It’s almost a decade ago that I got to interview a passionate young graduate student from White Rock named Thea Whitman.
She had just attended the 2010 United Nations Climate Change Conference that was held in Cancún, Mexico.
Whitman told me that the views that would deny the climate change phenomenon are no longer politically or scientifically acceptable. This was, of course, well before Trump called it a “Chinese hoax.”
For her, the main question was which solutions to adopt immediately. Continued high-energy consumption in the developed world and deforestation were two key issues Whitman believed should be tackled right away. This was well before Nova Scotia’s government concluded forests on Crown land were expendable.
Canadians need to be debating transportation issues too, Whitman said, and rethinking their requirement for personal autonomy, travelling in individual vehicles.
Climate change was already happening and the hardest hit are undeveloped countries, she said. The problem was that few people, aside from scientists like Whitman, were debating best options in 2010.
Whitman added that Canada is vulnerable in many ways from storm surges to the warming of the north. Back in April of this year, scientists in this country stated emphatically that Canada is warming up twice as fast as the rest of the world.
Today, Whitman is an assistant professor in soil ecology, soil microbiology, terrestrial carbon biogeochemistry and climate change at the University of Wisconsin. Even a decade ago she knew what she was talking about.
Back in 2002, there was an even earlier warning issued locally at an Acadia University panel on global warming. Geologist Ian Spooner suggested that he could envision the Valley floor at the bottom of the sea. The melting Greenland ice cap, he said, will force this loss of terrain, but the extra icy waters will lower the mean temperature.
Dr. Heath Johannesen, of Halifax, spoke about the economic costs perceived at the time, mentioning the $1 billion cost after the 1996 Quebec floods and the 1998 ice storm that cost Quebec alone $1.6 billion. We’re only seeing more floods today.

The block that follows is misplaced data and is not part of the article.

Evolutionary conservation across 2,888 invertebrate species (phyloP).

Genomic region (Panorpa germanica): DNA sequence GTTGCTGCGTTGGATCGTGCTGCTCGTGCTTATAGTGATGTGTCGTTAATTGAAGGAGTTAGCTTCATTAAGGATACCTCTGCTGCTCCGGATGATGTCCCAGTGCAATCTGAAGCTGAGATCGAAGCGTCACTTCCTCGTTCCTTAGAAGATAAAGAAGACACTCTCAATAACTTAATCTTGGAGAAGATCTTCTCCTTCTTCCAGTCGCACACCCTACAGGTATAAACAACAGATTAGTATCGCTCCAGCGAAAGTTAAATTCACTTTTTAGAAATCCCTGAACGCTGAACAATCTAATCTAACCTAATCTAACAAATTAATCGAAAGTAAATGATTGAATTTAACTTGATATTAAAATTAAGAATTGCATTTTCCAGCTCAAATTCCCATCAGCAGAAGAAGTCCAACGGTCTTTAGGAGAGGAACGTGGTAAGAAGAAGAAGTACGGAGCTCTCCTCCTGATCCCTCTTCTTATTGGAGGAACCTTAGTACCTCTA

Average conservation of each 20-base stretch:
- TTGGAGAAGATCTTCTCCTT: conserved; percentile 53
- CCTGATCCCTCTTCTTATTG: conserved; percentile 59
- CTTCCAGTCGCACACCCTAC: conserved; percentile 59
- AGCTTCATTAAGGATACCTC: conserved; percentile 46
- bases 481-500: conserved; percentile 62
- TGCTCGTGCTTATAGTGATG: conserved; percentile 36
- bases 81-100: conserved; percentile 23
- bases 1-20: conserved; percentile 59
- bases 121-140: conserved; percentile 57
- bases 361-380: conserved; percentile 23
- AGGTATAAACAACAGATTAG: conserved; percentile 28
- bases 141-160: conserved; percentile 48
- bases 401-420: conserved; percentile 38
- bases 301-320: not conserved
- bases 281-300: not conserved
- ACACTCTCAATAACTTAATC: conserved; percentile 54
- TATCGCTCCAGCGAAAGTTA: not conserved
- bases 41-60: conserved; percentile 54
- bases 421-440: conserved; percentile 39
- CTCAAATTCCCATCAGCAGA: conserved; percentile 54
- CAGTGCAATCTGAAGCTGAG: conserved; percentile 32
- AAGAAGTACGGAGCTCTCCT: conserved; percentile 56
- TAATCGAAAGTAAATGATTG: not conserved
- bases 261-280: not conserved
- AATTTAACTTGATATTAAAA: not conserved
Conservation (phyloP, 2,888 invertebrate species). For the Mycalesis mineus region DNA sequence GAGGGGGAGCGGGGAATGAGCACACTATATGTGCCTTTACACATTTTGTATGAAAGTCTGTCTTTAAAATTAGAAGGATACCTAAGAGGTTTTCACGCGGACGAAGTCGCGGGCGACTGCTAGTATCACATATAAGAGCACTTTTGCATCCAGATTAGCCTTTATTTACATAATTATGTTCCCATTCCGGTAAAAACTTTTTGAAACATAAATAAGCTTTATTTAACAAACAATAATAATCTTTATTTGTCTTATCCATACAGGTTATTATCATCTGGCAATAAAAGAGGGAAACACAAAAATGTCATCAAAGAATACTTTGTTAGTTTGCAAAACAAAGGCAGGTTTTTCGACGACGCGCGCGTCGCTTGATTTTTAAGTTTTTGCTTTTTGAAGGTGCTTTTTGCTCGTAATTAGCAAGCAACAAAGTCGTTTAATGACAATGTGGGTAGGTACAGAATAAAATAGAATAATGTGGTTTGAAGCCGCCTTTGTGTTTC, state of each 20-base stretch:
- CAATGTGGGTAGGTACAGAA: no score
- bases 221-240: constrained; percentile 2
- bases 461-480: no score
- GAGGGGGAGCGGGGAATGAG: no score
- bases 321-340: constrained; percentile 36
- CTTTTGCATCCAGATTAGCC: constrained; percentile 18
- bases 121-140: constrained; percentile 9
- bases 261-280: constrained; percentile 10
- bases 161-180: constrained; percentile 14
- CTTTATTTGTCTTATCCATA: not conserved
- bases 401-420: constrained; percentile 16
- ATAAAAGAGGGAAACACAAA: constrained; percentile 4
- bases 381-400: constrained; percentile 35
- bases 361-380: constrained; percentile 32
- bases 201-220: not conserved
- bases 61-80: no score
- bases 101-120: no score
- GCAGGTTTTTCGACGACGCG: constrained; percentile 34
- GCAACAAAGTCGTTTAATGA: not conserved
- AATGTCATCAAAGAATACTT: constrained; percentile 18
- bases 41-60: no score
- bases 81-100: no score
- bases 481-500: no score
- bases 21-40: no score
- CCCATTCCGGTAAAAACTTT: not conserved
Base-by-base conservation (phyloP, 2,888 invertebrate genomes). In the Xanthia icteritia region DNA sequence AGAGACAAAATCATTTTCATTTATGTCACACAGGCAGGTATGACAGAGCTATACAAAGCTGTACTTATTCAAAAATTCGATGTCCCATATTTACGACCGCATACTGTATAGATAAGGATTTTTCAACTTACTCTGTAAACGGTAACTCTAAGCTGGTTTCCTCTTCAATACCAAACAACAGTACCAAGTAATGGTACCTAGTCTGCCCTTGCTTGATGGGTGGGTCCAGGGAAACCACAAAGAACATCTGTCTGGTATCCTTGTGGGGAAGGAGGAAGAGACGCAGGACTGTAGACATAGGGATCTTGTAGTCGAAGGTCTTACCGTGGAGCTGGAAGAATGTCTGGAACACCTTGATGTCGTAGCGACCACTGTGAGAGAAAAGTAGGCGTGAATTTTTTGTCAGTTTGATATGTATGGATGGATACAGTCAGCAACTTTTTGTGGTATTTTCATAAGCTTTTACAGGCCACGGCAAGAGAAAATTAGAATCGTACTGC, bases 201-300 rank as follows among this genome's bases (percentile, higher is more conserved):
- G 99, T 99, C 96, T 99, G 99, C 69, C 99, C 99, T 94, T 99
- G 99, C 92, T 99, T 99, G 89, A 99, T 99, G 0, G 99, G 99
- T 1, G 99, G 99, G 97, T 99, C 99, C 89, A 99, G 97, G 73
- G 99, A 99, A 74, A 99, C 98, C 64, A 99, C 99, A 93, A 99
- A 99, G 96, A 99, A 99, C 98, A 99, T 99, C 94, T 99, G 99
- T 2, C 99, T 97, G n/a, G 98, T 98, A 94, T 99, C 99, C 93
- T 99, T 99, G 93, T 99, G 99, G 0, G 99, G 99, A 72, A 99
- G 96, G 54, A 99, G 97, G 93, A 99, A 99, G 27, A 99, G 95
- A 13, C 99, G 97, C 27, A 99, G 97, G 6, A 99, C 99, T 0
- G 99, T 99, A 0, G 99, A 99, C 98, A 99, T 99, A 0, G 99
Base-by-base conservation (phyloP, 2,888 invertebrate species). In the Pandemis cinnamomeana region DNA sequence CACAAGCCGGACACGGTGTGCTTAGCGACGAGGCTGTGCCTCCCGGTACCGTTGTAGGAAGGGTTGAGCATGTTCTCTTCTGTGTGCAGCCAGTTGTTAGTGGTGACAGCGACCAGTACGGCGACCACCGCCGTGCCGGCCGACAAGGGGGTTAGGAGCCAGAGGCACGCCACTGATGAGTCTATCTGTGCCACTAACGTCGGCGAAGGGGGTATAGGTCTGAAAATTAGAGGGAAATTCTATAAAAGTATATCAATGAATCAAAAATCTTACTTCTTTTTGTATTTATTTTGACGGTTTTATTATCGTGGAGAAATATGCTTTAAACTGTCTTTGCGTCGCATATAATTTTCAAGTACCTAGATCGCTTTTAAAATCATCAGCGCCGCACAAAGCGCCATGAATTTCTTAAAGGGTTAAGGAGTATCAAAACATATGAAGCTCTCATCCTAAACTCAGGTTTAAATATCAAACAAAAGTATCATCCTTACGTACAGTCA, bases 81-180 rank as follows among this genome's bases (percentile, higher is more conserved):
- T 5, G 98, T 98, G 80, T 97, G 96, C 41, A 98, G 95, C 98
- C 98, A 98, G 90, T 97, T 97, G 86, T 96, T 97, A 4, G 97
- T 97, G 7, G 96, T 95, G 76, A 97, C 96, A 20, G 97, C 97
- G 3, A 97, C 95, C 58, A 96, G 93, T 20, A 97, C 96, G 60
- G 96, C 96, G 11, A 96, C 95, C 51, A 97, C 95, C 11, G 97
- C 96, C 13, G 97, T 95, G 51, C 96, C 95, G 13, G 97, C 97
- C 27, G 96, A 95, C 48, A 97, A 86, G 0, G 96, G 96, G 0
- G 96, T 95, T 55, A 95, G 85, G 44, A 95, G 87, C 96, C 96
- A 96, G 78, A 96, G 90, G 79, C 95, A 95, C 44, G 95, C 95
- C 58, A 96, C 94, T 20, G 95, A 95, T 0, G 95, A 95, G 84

Johannesen predicted massive numbers of environmental refugees from low-lying places like Bangladesh. She called on us to consider the moral obligations of climate change in a future filled with smog alerts and devastating storms.
Engineer Tom Livingstone, of Kingsport, commented that what was needed was a measurement of the complete cost of our oil use: health costs, pollution costs, climate change, the loss of biodiversity and government tax breaks to oil companies.
Today we are only starting to recognize the immense taxpayer-funded hand-outs to industry. When, as a culture, are we going to recognize we have our collective head in the sand?
Novelist Louise Penny was in London this spring. She found herself walking for an hour because buses were cancelled due to climate protests in the city. Afterward, Penny wrote in her blog, “And with each step, I thanked them. It's difficult, I know. These disruptions. Upsetting and frustrating. Yes, many are inconvenienced. Yes, some of the protesters are looking for trouble, but the vast, aching majority are mothers, fathers, doctors, lawyers, construction workers, farmers, grandparents. Begging the rest of us, especially those in positions of power, to wake up. Before it's too late.”
As I write, good people have pitched tents to try and preserve the Corbett-Dalhousie Lake forest in Annapolis County from destruction. But first they are there for the nesting birds that no one should devastate.
British writer George Monbiot’s words keep rattling through my brain.
“No one is coming to save us,” he has stated. “Mass civil disobedience is essential to force a political response.”
Has the time not come? There was one rallying protest last month in Wolfville attended by students from three schools that brought a hundred well-intentioned people together. Surely more knocking at the doors of government needs to happen.
Former Advertiser and Register reporter Wendy Elliott lives in Wolfville.